study

Something About Beer (Under the Influence)

So … er … ah …

HopsYou know that thing where you’re out to drinks with friends, and you’d very much like an IPA―but then the first person to order chooses an IPA, and you feel like you can’t order the same thing, because that would be weird? So you order an amber ale instead. The drinks arrive, and you unhappily sip the second-choice beer you already regret ordering.

(Dahl)

… really?

No, seriously. I … I … I mean … really?

This actually happens?

Science of UsYou know, that thing. Or maybe you don’t. It’s a semi-regular scene from my own life, anyway, and it’s also a scene from Wharton professor Jonah Berger’s new book, Invisible Influence, which is about the unseen ways the people around you shape your behavior. The beer anecdote is a brief rundown of a study conducted at a brewery by the consumer psychologists Dan Ariely and Jonathan Levav, who argue in their paper that people are highly motivated to signal their uniqueness, even when it comes to something as small and dumb as ordering a beer.

Alright, then. I just learned something.

No, really, I had no idea.

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Dahl, Melissa. “The Annoying Psychology of How Your Friends Influence the Beer You Order”. Science of Us. 9 September 2016.

Unsettling

A Yoma feeds. (Detail of frame from 'Claymore the Series', episode 1, "Great Sword".)

“Most girls do not really understand how horny guys are, how much stronger guys are, how guys will rationalise what they do.”

Anonymous

Be as horrified as you feel appropriate:

It is, of course, uncommon for people, mostly men, who take advantage of passed out roommates or routinely anally rape their wives to come out and give a no-holds-barred account of what they know to be a horrific act.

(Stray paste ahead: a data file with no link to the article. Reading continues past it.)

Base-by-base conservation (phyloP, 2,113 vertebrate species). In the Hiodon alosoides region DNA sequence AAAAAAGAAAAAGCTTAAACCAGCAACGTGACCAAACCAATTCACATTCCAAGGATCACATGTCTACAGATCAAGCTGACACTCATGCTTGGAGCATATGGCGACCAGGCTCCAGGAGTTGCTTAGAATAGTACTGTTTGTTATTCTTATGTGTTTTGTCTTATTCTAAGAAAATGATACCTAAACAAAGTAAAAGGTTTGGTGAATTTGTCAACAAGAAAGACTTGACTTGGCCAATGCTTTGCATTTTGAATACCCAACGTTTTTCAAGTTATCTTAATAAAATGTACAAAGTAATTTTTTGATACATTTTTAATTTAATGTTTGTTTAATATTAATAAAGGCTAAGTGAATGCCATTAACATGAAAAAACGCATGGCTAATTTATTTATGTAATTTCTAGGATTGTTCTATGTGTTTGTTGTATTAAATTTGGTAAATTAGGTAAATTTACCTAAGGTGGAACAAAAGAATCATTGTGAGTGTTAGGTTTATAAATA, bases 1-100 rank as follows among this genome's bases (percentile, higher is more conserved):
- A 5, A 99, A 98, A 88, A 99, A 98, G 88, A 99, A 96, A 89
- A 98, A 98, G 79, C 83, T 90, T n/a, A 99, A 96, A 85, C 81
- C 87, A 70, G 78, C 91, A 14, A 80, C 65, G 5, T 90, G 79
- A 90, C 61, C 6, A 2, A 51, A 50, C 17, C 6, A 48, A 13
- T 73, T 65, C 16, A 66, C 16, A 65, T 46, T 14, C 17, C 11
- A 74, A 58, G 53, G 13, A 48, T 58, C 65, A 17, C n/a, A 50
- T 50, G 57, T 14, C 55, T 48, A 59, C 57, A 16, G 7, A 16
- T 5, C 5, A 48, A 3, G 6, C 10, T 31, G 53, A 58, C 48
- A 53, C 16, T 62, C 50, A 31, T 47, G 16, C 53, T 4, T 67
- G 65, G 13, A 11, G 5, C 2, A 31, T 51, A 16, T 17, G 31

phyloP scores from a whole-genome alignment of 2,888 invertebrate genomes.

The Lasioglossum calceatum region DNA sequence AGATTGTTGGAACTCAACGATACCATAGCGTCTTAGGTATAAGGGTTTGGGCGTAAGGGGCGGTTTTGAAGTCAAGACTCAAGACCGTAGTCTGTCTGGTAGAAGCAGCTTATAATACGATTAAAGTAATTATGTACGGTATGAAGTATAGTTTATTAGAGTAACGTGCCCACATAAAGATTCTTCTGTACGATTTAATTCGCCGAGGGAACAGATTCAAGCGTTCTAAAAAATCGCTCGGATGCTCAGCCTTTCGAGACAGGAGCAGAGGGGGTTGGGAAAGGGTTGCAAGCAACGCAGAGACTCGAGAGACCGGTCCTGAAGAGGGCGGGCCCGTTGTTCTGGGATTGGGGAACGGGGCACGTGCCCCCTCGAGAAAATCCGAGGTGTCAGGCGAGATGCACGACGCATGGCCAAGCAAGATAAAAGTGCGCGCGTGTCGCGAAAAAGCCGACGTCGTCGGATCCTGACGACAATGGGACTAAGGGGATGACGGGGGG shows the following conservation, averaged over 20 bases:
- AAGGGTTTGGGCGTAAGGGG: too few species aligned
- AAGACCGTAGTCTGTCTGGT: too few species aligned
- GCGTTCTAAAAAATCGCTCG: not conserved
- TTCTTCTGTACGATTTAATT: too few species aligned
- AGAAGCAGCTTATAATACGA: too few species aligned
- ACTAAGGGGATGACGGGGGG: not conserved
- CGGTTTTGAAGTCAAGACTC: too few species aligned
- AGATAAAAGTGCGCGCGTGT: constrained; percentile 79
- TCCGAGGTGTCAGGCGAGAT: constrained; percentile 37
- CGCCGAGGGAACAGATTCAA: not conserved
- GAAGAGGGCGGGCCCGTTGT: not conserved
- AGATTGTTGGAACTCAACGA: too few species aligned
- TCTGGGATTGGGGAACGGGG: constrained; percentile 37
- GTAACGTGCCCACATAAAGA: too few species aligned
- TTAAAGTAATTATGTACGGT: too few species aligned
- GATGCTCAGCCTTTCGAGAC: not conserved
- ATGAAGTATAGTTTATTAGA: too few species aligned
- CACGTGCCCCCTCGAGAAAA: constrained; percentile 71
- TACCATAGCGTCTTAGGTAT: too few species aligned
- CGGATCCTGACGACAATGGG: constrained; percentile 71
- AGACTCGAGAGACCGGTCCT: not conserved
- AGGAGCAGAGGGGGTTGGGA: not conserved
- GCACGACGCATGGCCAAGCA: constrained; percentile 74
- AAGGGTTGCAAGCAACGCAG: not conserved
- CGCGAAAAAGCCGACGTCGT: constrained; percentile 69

So when a reddit thread began in 2012 asking perpetrator of sexual assault to tell “their side of the story” — attracting more than a thousand responses — researchers pounced on the opportunity.

It’s the first time the viral social media site has been used as the basis for an academic study, and the results are as fascinating as they are disturbing.

The result, to the one, is about as morbid as we might expect; to the other, neither is it unfamiliar. This is what a rapist says:

The same respondent, who admitted to raping a woman while “extremely horny”, even after she “realised what was happening and tried to clamp her legs shut”, disturbingly describes how he plans to educate his own daughter about the dangers of men’s uncontrollable sexuality.

“When my daughter is old enough, I’m going to have a very frank conversation on male-female relations of the sort that I do not think most girls get,” he wrote.

“Most girls do not really understand how horny guys are, how much stronger guys are, how guys will rationalise what they do.”

And it is not, by any measure, unfamiliar. Chicken or egg; art and life. Liz Burke notes that researchers “found the motivations the responses illustrated were consistent with what is commonly described as ‘rape culture'”; we ought not be surprised. The rapist is, after all, the living manifestation of rape culture.

Unsurprising, to be certain, but how can that familiarity not be unsettling?

____________________

Burke, Liz. “Victim-blaming, hormones and objectification: Reddit-based study reveals why men rape”. News.com.au. 22 January 2016.